If you haven’t tried AR’s Hot Southern Honey, you will soon. This Virginia-based food brand, started in 2016 by Ames Russell, is in 270+ stores in 15 states and growing rapidly. That might just be because the spicy honey goes well on just about everything! Though AR’s Hot Southern Honey is expanding fast, Russell is still a solo entrepreneur who only recently left his job in technology to run the business full-time. We sat down to talk proof of concept, co-packing, and the tricky world of intellectual property.

Enjoying the Foodboro blog? Get it delivered to your inbox weekly.

AR's Hot Southern Honey

How did the idea come about?

I grew up putting honey on my fried chicken, and as I’ve gotten older, I like spicy, so I started putting hot sauce or red pepper flakes on the honey. One year, I decided I’d give away hot honey for the holidays. I gave 100 bottles to family and friends, and by February, people were calling and saying, “we loved the hot honey, how can we get more?”

I thought, “I must figure this thing out – there’s obviously interest in it. I just needed to figure out how to bring this thing to market and do a proof of concept to see if it has commercial appeal beyond my family and friends”.

My proof of concept was if I sell the product into retail, will it sell and will customers reorder? When customers did in fact reorder, I realized the friends and family interest was also present in the general marketplace. When I started to get that kind of traction I thought, it’s time to get serious about this.

Do you have competition, and if so what’s your differentiator?

Yes, there are a few others in the “hot honey” space. I am so focused on meeting my customers needs and working to scale up all aspects of my business that I probably don’t pay enough attention to them!  The beauty of what I have is an all-natural product, and I’m COMPLETELY transparent about it. People want natural products and transparency. What you see on my label is what you get – real honey and real peppers – not a product made with corn syrup and tasteless peppers extracts, masquerading as one with honey and peppers. The difference is remarkable!

Had you started a business before AR’s Hot Southern Honey?

I had been in several startups, but not in the food business. It was in the technology business. Most of my career has been in product sales and marketing, and I stumbled into technology without much passion. My lack of personal passion for technology is what got me excited about doing this thing with my food product. It’s so much more fun, at least for me. I’m glad to be doing what I’m doing.

Are you still bottling yourself, or co-packing?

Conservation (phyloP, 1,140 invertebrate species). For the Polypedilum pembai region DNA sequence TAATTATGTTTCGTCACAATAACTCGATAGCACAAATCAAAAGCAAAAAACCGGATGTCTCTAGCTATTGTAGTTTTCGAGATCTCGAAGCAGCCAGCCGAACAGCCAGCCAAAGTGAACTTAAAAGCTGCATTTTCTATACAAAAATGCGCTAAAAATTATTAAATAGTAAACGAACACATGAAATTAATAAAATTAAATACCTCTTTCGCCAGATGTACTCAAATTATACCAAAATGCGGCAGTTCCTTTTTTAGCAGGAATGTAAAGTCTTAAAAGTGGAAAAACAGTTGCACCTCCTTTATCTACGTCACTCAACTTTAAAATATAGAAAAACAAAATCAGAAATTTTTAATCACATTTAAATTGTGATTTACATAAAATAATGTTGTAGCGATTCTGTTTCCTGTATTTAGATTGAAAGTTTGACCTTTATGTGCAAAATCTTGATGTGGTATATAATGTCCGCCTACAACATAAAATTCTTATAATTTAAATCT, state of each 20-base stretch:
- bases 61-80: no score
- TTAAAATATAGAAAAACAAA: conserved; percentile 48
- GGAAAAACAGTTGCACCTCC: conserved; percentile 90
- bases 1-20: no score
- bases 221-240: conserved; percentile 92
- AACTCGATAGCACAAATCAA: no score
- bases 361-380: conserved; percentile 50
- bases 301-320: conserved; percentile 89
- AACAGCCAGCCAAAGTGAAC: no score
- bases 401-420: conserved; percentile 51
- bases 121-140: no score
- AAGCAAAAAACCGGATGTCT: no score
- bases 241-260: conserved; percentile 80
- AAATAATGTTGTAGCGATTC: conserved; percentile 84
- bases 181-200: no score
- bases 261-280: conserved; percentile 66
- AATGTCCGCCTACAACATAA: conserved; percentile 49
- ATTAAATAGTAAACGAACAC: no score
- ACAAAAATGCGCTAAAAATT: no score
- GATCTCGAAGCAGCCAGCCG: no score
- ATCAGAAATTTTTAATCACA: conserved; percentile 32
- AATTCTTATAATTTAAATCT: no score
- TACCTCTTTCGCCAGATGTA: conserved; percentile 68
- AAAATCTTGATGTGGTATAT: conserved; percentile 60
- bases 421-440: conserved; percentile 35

Right now, I’m headed to the plant that’s doing my co-packing. This is the 5th or 6th production run they’ve done. I’m just there to taste the product before they bottle it. They say it’s not necessary to be there, but I’m so protective of the quality of my product. At some point, I hope I can let it go a little bit. And I’ll eventually expand – I know that I don’t want to be dependent on one co-packer and that it’s important to have flexibility.

What aspects of the business do you do by yourself?

I’ve offloaded the production, but I’m doing the sales and marketing, and the packing and shipping. I working on offloading more functions too so I can focus on sales and marketing.

Which aspects come naturally? Which don’t?

I’m a sales guy. I hate sitting at a desk doing the stuff I have to do, the paperwork. I’d much rather be driving my honey wagon around, delivering honey to my customers and prospecting new customers.

I have three channels of distribution: I sell wholesale to retail, I sell to food service, and I sell to other food producers. I’d rather be doing that kind of activity than administrative tasks.

Can you think of a problem you didn’t anticipate when you started?

There’s a lot to pick from! But my name is Ames, and I’ve only ever met two other people in my life with that name. When I started the business, it was called Ames’ Hot Honey. When I started to get traction, I knew I had to get serious about this and do some due diligence. An end game strategy for me is to sell business, and if I don’t own my name and brand, I can’t sell.

So I went to see an IP lawyer, and I had done some research. After consulting with the lawyer, he told me I had to change my name. I didn’t anticipate having to re-brand. It was a big effort, but thankfully it was seamless – I was still mostly distributed locally, and I could slowly transition the product, not pull it off shelves. Lesson learned! When I talk to people who are just starting out, I ask them if they’ve been to an IP lawyer. It’s so important to think long-term from the beginning.

What are your goals for 2019?

My primary goal for the year is to scale up distribution.

What are some of the tools you use every day to make your business possible?

I worked as a consultant in a technology firm, in their CRM practice. We helped companies adopt technology to improve their sales processes. I should have something connecting my Shopify, my QuickBooks, PayPal for invoicing and receiving payments, and I will this year!

What does success mean for you?

It would mean being able to pay myself and achieve nationwide distribution of my core products. Then roll out an already developed full product line extension. Stay tuned – Hot Southern Honey is just getting started!

Want more maker interviews, food industry news, and business resources in your inbox? Check out our weekly newsletter!